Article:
by Ben Perreira
There is a saying that Russians use to describe the experience of sitting in traffic. It roughly translates to “I know where I’m going, but where are all these idiots going?”
In simplicity often lies profundity. This saying illuminates a social psychological phenomenon called “false uniqueness,” or the idea that we think our situation is somehow different simply because it is ours.
False uniqueness is everywhere.
It is on the supply and demand side of labor economics, for instance.
It is on the supply side because workers/ job seekers tend to think their skills are so unique that a mere thought of not getting a job/ raise is baffling. Recruiters will tell you otherwise.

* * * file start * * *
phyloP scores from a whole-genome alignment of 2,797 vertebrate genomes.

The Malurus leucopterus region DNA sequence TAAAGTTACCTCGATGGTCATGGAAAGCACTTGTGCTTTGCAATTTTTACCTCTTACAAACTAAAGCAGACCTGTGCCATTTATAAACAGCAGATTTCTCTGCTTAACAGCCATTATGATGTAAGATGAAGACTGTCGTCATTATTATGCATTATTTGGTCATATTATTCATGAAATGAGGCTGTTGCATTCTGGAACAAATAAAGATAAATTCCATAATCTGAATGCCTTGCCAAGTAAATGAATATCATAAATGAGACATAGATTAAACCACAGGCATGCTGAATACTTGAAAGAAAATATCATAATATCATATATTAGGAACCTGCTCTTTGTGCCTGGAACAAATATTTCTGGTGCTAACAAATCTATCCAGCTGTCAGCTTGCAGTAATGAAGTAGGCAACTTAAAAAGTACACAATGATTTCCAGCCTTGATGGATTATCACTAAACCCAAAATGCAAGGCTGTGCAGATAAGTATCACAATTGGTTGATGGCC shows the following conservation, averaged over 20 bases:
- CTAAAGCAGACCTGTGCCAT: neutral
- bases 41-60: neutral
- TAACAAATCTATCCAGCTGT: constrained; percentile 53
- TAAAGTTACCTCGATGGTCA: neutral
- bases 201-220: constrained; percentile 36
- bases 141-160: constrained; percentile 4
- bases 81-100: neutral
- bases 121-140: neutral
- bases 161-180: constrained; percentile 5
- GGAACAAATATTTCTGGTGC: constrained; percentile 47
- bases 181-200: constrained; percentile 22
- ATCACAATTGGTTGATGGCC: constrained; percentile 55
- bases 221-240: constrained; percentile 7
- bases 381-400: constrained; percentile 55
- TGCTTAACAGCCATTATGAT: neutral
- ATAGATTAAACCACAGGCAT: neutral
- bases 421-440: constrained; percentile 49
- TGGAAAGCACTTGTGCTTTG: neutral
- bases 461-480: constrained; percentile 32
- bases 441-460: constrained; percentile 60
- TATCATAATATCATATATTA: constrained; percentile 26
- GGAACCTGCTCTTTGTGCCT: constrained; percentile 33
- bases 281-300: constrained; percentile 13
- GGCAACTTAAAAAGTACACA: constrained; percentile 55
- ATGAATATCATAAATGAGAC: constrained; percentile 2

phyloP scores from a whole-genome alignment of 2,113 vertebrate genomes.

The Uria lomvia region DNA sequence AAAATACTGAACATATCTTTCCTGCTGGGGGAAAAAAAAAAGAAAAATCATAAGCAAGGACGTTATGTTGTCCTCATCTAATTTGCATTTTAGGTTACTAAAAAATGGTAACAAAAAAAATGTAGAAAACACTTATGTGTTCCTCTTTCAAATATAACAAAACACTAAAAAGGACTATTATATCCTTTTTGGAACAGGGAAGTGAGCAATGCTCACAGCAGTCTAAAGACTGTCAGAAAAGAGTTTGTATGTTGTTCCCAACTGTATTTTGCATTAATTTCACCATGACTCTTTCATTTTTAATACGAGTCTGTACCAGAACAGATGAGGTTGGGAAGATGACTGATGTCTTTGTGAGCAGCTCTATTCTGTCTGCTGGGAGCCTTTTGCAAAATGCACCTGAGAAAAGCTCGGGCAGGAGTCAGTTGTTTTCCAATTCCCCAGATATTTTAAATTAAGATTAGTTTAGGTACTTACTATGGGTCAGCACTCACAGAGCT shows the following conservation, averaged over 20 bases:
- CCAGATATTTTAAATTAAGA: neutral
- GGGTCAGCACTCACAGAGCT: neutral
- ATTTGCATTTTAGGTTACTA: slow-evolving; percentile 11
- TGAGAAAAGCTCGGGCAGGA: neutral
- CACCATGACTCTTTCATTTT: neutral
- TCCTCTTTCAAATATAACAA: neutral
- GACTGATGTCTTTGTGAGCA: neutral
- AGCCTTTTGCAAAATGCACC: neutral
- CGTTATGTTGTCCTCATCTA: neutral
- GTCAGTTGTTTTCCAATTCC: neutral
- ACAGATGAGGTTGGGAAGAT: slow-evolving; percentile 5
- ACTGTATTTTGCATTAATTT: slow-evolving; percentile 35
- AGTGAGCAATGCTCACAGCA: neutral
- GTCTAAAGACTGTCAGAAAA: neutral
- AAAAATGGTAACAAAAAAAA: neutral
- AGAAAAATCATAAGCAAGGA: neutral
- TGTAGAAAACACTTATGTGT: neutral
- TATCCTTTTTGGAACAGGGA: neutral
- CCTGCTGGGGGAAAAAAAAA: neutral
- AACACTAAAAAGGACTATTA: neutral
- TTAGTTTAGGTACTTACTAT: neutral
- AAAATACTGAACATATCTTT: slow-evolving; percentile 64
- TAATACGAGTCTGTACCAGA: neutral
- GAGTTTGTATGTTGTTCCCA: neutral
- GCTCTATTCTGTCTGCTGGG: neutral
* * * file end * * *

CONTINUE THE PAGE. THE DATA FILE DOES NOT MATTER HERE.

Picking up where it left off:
It is on the demand side because many companies think their company/ industry is so unique that no outsider could be able to do the job right away. Just about anyone who has changed jobs will tell you otherwise; skills transfer relatively easily from industry to industry because the ultimate units remain constant (marketing – people, finance – interest rates and currency, etc.).
Next time you’re sitting in traffic, remember that the guy sitting behind you sees you as the first of many cars in his way, just like you feel about the guy in front of you.